Wrath of Raff calls for sweet re­venge


The Football League Paper - - WOMEN'S FOOTBALL WEEKLY - By Thomas McIl­roy

AF­TER suf­fer­ing fi­nal-day heartache 12 months ago, de­fender Claire Raf­ferty says she can­not face the prospect of the ti­tle slip­ping out of Chelsea’s hands in the same cir­cum­stances to­day.

The Blues go into the fi­nal day of the WSL 1 sea­son two points clear of Manch­ester City know­ing a win against Sun­der­land would give them the tro­phy – a sit­u­a­tion they found them­selves in last year.


That day though, de­feat at City handed Liver­pool the ti­tle and now Eng­land in­ter­na­tional Raf­ferty wants re­venge.

“We lost the ti­tle at City’s ground last sea­son and that’s a fuel to not let them win,” she said. “Last year has been men­tioned a few times at the train­ing ground and the mes­sage that we’re tak­ing from it is to not let that hap­pen again.

“We re­mem­ber how painful it was, we don’t want to feel like that this week­end.”

Manch­ester City have taken 23 points from a pos­si­ble 27 in the league and will be wait­ing to pounce should Chelsea take their eye off the ball.

And Nikita Par­ris is not ready to give up. “Win­ning tro­phies is why you take part in football and you want to win leagues,” said the for­ward, on loan from Ever­ton.

“You want to be able to look back on your ca­reer and say, ‘Well in 2015 I won the FA WSL 1.”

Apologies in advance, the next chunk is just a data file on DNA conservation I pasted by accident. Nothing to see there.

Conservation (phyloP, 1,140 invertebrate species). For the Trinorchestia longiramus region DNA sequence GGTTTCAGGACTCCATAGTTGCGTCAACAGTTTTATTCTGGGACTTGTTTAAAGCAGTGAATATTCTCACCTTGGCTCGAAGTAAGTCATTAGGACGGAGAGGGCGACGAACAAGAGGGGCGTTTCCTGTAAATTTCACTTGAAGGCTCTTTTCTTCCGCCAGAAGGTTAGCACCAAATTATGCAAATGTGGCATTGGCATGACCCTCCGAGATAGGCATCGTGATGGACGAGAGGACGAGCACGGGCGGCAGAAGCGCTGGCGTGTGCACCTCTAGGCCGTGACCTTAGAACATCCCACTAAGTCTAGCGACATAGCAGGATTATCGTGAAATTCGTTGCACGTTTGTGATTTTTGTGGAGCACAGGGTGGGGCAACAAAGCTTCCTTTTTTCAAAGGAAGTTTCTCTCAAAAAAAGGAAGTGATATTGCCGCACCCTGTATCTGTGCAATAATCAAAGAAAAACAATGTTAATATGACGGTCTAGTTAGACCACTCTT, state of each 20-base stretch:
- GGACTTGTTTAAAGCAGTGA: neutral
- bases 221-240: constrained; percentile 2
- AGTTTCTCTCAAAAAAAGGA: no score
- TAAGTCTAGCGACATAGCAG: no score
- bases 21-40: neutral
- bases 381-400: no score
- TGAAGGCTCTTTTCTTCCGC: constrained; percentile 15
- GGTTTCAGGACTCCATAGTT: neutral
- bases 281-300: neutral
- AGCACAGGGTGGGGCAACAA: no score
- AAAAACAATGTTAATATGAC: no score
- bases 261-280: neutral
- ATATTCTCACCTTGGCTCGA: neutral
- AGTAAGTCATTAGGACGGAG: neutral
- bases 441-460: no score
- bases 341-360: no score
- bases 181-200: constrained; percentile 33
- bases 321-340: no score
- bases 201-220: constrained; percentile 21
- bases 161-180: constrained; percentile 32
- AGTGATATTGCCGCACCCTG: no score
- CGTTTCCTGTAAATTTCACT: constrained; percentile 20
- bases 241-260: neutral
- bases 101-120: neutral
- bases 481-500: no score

“It is a very ex­cit­ing time for me per­son­ally and also the team as well, be­cause last sea­son Manch­ester City were not near the top of the ta­ble.

“So it is a new ex­pe­ri­ence and I am look­ing for­ward to it.”

A league ti­tle is the aim for Chelsea and Raf­ferty, who says her team is com­pletely unrecognisable from when she joined from Mill­wall Lionesses in 2007.


“When I started we weren’t full-time, so I stud­ied at univer­sity and worked at Deutsche Bank,” the de­fender added.

“Win­ning the ti­tle would mean that all those years of strug­gle were worth­while.

“It would be a pay­off of loy­alty for those years when I did want to leave Chelsea, when we weren’t very good and I wanted to go and play for bet­ter teams."

Be­fore the break for the World Cup, Chelsea were un­beaten with a nine­point ad­van­tage over their ri­vals.

But af­ter re­turn­ing, they lost twice, while City are un­de­feated in the league, de­spite only win­ning one game be­fore.

“I don’t think any­thing went wrong be­fore the break,” added Par­ris.

“We brought seven new play­ers into the team and it takes time for play­ers to gel to­gether but the phi­los­o­phy re­mained the same.

“The girls last year had longer to adapt to the phi­los­o­phy. The new girls have had to cope with a new sys­tem and in the first half of the sea­son we were just get­ting used to it.”

Raf­ferty ad­mits Chelsea strug­gled af­ter the league restarted.

“We went into the Ar­se­nal game know­ing we had to win, oth­er­wise City could po­ten­tially pull it back,” she said.

“That was the turn­ing point for us and we started again from where we left off be­fore the World Cup.


SHOW­DOWN: Chelsea’s Claire Raf­ferty, left, and Manch­ester City striker Nikita Par­ris

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